Chapter 27

Chapter 28

Chapter 29

Chapter 30


Chapter 31


It takes a village to raise a book, and this one would not have been possible without the help, support and dedicated efforts of numerous individuals.

First I thank Timothy Travaglini, my editor, for his patience and friendship, and for believing in the story from the beginning. I also thank my agent, Steven Chudney, for his guidance and advice. To my writer friends Christopher Moore, T. Jefferson Parker, Mary Casanova and Meg Cabot, thanks for the advice, wisdom and encouragement. And for letting me bounce ideas off all of you when you’d probably rather be writing your own books instead of listening to me yammer on.

I’d also like to thank Naomi Williamson and the staff and volunteers who coordinate the fantastic Children’s Literature Festival at the University of Central Missouri each year. They do very important work: bringing authors and children together in a celebration of books and writing. They’ve given me a marvelous opportunity to reach and encourage hundreds of young readers, and I’m humbled and honored to be a part of the event each year.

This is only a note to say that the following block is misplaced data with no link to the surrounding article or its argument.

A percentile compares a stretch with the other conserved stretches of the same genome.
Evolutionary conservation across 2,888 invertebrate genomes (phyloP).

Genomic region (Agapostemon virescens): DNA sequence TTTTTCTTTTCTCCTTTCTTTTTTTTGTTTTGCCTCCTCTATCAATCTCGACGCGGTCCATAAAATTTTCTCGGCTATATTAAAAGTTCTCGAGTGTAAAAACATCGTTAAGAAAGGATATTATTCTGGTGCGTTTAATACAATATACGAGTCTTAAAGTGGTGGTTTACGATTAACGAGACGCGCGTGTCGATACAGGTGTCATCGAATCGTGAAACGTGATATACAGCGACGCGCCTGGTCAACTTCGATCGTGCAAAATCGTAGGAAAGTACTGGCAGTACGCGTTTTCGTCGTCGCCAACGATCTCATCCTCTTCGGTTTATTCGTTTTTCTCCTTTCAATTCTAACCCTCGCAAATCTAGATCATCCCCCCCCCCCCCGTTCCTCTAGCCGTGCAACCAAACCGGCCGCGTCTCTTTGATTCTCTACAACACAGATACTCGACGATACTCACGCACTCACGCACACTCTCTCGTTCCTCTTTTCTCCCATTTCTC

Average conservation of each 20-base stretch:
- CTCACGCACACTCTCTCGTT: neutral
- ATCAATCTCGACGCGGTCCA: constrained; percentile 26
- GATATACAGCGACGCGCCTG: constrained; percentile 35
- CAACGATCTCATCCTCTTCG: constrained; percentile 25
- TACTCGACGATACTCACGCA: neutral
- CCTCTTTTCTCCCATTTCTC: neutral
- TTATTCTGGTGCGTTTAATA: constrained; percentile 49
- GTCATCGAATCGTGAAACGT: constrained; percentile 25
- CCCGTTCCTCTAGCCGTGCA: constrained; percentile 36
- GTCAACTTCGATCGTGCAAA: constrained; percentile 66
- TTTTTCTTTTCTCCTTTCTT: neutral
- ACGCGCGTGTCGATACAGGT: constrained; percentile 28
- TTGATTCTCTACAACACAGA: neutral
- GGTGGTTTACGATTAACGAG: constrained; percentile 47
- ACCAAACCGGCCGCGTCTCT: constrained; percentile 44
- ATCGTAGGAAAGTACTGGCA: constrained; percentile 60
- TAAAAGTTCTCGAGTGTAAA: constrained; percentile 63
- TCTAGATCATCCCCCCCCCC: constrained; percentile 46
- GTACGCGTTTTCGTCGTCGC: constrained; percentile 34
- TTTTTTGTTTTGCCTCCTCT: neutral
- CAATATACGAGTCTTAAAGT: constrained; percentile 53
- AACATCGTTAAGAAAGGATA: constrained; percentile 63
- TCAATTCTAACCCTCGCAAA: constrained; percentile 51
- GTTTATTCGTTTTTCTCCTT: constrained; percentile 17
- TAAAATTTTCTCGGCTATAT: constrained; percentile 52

My family is the world’s greatest support system. My mom has encouraged me my whole life, no matter what I’ve chosen to do, with a smile and a “That’s wonderful, dear!” Thanks, Mom. My sisters Connie and Regina have likely alienated everyone they know by regaling friends, coworkers and strangers on the street with stories of their little brother’s writing exploits. To my knowledge no restraining orders have been filed yet. To the two best kids any dad could ask for, I say thanks to Mick and Rachel. And to my wife, Kelly, the greatest wife in the whole history of wives, with all the love and gratitude I can muster for sticking by this big, dumb Irishman for the last twenty-six years. I love you all.


This time in which we live will one day be called the Dark Ages. What a fitting name. I have done all I can to stand against the darkness, though I still feel it pressing in around me. I had hoped I would find safety here, but that has turned out to be a foolish dream. I have come so far. Not much farther now. Can I bring an end to this?

I am alone now. Sir Thomas sent me from Acre with a few coins, and I’ve kept his sword and ring. I have enough, if I am careful, to see me through this duty, but there may come a day when I must sell the sword and ring.